I’ve always been fascinated with real estate though.  And the thing about real estate is I’ve always felt like I could conceptually understand the baseline concept of rental properties in which you want your collected rent to be greater than your mortgage + expenses.  One day back in 2017 I was out playing golf with a good friend Peter Jennings (csuram88 from DFS circles).  Peter is an outstanding DFS player, but he’s also in my top 5 of sharpest minds I’ve met in our industry.  Any time he tells me about investing I listen intently.  Well he told me about how he had become friends with one of the founders of a site called Bigger Pockets and that it was the 2+2 forum of real estate investing.  He was more excited about the concept of their website and how they were monetizing it because he felt it had a lot of parallels to what he could be doing with his site Fantasy Labs.  Given I already had an interest in the concept of real estate, I went onto the site that night, and man down the rabbit hole I fell!  Starting out I listened to just every podcast they had available and tried to learn some of their core concepts of real estate investing.  Instantly I fell in love, and the reason being is that the math was so clear.  I’m a spreadsheet geek, and using the math they were teaching me I could get lost in spreadsheets and just run a million different scenarios of how to make money off of real estate.  At the end of the day though I was trying to solve one key thing:
I have a great job that produces enough income to cover my expenses, as well as max out my 401k each year.  There’s a little bit extra left on top of that that I want to invest and I want to put it into an investment vehicle that can capitalize on compound interest to create a large net worth way down the road, but completely ignores spitting out present day income.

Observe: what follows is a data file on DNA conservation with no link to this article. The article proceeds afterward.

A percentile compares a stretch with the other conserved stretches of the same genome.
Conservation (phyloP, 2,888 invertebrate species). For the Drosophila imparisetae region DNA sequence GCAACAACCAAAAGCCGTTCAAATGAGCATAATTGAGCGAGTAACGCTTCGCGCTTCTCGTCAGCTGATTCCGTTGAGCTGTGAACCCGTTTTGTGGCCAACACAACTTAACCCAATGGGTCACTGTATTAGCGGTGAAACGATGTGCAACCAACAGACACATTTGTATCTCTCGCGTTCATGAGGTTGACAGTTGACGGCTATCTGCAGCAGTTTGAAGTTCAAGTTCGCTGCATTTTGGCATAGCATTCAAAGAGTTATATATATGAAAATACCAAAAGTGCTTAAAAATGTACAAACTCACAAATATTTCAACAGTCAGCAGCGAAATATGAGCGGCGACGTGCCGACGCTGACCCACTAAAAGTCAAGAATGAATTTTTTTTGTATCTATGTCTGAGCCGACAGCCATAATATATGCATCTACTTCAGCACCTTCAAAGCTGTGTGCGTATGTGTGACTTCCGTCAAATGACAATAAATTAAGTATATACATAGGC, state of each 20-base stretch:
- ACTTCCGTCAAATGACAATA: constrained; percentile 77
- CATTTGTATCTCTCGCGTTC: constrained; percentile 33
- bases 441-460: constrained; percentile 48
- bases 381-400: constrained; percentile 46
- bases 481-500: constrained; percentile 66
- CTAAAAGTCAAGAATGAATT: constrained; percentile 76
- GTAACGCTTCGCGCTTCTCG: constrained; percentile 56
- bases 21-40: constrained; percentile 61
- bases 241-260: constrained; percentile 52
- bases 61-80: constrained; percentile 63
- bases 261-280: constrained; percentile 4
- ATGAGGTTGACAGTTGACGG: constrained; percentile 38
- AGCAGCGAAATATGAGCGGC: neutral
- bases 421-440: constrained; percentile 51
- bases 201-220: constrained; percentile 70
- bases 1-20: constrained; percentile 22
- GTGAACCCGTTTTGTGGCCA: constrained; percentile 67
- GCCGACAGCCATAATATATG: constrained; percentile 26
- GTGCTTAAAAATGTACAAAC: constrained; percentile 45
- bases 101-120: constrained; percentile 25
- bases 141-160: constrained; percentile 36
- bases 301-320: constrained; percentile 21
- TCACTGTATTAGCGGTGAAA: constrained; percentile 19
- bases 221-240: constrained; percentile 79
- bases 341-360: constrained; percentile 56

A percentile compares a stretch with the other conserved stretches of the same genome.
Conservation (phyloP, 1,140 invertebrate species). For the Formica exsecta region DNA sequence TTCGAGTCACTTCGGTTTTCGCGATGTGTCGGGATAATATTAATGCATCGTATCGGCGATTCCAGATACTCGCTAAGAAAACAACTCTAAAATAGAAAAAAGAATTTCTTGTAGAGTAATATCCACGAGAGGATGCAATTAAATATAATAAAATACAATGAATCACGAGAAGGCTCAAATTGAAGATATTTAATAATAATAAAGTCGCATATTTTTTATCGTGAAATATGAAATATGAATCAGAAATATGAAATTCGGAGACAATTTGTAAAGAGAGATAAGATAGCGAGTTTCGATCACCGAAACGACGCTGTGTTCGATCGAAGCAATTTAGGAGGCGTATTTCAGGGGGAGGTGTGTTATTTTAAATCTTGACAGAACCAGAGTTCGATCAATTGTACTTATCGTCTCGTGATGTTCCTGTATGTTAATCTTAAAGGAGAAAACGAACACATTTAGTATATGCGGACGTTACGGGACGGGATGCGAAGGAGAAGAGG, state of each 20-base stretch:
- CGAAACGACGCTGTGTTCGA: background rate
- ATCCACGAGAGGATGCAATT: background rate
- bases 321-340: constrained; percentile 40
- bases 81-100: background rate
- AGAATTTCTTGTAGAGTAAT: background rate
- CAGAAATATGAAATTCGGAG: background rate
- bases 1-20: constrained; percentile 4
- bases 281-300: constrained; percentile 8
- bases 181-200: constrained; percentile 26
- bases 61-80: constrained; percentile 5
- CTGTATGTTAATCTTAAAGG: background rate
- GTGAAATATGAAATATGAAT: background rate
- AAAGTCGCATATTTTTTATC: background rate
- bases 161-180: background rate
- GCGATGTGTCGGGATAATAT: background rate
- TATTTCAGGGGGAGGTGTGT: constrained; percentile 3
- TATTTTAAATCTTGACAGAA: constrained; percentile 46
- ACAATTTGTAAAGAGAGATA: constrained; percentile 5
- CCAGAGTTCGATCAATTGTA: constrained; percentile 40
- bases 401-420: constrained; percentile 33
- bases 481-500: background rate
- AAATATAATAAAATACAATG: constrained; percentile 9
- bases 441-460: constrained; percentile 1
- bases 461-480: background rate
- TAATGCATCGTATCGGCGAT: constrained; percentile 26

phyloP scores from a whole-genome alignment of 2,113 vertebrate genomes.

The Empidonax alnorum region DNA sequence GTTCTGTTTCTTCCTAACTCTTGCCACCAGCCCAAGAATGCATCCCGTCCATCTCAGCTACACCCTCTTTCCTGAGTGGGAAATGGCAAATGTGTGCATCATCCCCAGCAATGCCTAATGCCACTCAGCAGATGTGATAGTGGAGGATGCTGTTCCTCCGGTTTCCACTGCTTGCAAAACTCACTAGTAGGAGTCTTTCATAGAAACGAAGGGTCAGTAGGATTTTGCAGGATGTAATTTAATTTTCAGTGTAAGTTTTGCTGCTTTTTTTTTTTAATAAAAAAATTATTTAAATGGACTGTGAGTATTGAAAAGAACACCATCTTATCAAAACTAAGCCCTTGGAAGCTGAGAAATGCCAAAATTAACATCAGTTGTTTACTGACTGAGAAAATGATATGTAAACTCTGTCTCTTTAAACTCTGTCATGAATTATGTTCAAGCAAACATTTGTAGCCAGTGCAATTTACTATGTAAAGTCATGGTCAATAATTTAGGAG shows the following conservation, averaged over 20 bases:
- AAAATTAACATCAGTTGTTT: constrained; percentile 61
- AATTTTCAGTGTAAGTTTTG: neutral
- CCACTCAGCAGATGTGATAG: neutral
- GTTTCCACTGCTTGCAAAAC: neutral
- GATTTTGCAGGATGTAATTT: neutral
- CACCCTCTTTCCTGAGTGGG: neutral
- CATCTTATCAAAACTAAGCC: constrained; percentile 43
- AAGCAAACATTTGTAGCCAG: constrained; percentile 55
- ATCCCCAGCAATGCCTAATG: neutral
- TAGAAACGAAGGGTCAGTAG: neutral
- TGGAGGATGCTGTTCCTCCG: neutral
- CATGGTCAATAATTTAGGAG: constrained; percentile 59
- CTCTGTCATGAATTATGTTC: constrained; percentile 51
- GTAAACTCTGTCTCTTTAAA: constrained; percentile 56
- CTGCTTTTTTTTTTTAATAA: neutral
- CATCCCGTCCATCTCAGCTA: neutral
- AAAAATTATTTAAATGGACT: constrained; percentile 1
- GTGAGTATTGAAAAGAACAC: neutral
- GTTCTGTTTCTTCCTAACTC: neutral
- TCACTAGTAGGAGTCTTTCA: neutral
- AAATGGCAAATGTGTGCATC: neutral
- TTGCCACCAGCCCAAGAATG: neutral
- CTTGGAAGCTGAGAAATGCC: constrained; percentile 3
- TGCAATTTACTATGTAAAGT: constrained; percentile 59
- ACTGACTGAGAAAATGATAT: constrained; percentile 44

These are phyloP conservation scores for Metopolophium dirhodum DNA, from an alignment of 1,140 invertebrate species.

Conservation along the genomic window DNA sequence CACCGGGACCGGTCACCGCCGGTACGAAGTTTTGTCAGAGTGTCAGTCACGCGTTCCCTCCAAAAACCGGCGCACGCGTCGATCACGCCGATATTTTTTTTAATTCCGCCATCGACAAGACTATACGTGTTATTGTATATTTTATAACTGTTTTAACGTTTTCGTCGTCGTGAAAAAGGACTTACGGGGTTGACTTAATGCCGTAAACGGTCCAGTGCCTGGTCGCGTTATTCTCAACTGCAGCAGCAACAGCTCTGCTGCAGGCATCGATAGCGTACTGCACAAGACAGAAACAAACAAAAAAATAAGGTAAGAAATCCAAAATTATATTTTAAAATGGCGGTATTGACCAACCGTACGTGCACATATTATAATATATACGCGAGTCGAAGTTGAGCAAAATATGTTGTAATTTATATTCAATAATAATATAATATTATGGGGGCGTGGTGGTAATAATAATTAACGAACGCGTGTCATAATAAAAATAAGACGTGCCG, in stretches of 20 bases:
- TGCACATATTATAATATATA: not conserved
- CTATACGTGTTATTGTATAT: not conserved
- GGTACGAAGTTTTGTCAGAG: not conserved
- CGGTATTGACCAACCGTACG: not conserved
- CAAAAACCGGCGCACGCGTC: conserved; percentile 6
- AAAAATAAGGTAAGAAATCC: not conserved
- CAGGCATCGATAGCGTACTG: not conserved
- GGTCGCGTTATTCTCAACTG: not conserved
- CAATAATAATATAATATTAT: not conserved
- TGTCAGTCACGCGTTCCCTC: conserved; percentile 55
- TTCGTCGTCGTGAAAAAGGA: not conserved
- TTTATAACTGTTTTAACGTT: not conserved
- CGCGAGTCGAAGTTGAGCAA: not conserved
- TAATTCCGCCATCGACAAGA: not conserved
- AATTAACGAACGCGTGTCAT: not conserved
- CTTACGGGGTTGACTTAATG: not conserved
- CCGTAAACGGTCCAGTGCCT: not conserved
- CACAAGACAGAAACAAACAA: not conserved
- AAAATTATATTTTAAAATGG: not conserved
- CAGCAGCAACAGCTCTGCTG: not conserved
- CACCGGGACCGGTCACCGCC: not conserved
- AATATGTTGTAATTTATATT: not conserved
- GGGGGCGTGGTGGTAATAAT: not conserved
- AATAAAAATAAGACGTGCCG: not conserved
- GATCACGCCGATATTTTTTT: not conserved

One of Bigger Pockets core investing philosophies accomplishes that problem I was trying to solve absolutely perfectly and it’s what’s called the BRRRR method.

B:  Buy an undervalued property, that’s generally distressed or foreclosed.  In my case I would be looking to buy this property in cash, so my ideal properties to look at were uninhabitable properties where other buyers couldn’t get financing on the property, leaving only cash buyers.
R: Rehab the property into inhabitable conditions, and in my case rehab it in the shape that would be reflective of the rent that I’m going for.  More expensive expected rent calls for nicer finishes and vice versa.
R: Rent the property out after the rehab is completed.  This is the easy step, if you do a good job on the rehab, people will clamor over renting out the property.
R: Refinance my cash out of the deal.  So I buy the property in cash, I spent my cash to rehab the property.  Well after it’s all done I need to put a mortgage on the property, which is called a cashout refi.  If I’m doing the process properly my cost of buying + rehabbing will be less than the appraised value and I’ll be able to pull out as close as possible to the amount I put into the house.
R: Repeat the process.  Now after creating a cash flowing appreciating asset that the tenant is paying down the debt on, I take that cash and I go look for the next deal to do this all over again.

The thing about the BRRRR method is the absolute hardest part is finding a market where homes are readily available at well under market prices that you can complete this process.  For me I had an easy decision to make and that was the suburbs of Mobile Alabama.